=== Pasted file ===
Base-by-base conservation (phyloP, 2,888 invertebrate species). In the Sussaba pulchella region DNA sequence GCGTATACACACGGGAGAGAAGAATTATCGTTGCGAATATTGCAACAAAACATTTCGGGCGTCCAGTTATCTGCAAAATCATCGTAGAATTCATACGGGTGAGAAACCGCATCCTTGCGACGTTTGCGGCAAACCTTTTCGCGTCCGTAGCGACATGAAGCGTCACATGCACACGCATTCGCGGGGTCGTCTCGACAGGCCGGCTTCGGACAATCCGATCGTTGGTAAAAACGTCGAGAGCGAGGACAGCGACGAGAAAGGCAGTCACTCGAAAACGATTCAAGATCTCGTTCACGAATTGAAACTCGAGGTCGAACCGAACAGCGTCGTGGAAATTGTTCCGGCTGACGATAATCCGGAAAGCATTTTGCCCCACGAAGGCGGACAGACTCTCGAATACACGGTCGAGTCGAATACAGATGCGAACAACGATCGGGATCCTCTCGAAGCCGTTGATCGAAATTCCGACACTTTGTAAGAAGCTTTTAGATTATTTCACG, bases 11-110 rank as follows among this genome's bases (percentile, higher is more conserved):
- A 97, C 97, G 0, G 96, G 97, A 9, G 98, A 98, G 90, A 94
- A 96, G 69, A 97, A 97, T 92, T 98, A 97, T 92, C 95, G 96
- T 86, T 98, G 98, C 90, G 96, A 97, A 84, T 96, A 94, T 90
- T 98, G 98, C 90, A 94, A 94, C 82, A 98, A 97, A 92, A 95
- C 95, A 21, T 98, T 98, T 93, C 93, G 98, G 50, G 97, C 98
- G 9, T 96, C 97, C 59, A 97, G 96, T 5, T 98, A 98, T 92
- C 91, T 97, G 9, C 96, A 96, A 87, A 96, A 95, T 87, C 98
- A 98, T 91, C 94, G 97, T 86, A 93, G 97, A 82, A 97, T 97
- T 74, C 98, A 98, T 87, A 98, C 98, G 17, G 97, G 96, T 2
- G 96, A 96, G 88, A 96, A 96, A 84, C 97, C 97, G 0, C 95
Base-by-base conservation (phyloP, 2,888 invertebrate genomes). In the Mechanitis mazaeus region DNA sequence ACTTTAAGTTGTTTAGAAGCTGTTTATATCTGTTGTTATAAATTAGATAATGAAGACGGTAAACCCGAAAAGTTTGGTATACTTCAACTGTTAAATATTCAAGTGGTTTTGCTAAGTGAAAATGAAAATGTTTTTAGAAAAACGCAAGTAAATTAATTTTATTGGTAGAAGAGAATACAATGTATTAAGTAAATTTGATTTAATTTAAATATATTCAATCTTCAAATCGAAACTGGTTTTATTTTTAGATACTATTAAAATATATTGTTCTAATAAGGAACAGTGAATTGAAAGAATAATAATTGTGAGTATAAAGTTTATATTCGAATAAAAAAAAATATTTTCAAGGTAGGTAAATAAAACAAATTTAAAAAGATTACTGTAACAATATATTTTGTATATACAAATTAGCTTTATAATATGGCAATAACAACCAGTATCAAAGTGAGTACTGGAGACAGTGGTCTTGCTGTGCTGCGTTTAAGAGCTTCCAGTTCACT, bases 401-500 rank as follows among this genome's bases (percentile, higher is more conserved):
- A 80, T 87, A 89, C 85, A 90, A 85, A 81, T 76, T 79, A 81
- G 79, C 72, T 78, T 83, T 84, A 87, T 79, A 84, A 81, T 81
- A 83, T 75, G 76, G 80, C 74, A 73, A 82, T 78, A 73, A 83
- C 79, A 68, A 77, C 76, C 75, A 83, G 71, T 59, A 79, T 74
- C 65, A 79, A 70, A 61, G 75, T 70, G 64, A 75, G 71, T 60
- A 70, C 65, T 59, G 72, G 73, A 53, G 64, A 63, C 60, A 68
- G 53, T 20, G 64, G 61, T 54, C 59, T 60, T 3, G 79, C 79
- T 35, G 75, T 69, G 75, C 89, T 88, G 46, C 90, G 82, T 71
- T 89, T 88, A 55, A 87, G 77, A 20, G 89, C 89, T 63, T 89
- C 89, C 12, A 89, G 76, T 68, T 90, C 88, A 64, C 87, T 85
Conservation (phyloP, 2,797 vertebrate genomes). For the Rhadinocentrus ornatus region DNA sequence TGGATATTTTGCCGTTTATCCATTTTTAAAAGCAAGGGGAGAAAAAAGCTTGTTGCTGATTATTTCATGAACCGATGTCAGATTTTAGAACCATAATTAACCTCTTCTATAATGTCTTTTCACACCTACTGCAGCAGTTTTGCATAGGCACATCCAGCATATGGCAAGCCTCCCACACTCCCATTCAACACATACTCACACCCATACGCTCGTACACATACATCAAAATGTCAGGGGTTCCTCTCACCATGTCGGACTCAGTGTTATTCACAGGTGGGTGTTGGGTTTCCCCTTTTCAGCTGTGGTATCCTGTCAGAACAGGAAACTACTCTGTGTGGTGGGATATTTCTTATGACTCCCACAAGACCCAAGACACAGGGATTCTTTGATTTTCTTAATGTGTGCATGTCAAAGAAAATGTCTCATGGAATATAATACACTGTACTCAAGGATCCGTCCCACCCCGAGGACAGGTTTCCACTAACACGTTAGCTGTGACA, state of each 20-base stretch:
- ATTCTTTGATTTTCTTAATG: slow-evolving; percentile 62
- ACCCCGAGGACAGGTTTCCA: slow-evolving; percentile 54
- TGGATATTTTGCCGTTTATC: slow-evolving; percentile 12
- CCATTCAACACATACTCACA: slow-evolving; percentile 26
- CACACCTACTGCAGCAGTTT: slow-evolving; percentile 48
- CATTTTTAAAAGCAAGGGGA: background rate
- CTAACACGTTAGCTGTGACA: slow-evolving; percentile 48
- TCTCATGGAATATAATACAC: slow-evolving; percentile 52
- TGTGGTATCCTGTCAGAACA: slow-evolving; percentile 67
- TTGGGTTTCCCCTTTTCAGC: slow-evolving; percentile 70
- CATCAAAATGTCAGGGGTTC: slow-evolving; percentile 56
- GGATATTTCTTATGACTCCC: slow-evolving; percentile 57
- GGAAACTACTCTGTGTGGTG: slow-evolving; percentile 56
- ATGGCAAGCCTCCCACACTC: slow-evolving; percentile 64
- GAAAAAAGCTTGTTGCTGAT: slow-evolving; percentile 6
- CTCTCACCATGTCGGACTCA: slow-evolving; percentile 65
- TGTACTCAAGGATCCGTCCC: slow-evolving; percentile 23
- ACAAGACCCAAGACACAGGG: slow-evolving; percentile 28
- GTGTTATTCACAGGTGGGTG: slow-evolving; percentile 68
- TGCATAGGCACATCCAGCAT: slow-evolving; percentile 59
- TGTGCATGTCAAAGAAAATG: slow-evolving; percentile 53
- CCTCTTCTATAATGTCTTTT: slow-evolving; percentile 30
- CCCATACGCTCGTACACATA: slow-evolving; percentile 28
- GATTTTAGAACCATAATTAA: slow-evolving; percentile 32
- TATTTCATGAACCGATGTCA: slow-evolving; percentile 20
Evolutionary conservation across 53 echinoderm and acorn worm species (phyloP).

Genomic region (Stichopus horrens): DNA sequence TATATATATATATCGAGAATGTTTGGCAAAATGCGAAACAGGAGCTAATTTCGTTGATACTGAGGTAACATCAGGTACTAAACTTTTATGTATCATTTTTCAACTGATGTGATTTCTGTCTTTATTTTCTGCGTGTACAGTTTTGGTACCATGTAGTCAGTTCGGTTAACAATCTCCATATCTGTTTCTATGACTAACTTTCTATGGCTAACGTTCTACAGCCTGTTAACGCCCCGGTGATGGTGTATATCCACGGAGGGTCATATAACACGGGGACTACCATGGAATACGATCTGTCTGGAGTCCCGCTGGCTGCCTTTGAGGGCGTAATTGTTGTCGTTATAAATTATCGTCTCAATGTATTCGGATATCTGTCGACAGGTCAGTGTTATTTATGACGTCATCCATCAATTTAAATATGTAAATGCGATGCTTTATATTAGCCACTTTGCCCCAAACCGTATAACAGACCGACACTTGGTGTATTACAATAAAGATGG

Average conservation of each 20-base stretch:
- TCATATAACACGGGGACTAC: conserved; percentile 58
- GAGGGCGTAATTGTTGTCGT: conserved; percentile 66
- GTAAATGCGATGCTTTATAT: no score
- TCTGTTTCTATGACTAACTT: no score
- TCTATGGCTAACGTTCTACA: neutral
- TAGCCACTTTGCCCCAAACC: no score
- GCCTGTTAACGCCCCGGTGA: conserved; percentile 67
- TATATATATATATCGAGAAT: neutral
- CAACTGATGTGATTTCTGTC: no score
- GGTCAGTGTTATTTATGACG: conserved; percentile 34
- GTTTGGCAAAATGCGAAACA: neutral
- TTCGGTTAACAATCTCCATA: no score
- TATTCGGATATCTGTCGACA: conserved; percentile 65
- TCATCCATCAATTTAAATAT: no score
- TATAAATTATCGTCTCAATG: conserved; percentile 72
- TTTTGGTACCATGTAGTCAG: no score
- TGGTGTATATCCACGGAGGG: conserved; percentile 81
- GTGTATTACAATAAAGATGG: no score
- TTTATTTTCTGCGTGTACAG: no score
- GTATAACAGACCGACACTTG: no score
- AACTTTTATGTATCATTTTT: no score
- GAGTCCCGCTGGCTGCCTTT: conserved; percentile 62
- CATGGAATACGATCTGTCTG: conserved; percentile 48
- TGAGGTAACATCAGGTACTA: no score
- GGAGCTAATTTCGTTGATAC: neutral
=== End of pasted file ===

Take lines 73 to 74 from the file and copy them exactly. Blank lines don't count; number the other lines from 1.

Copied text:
- GAGTCCCGCTGGCTGCCTTT: conserved; percentile 62
- CATGGAATACGATCTGTCTG: conserved; percentile 48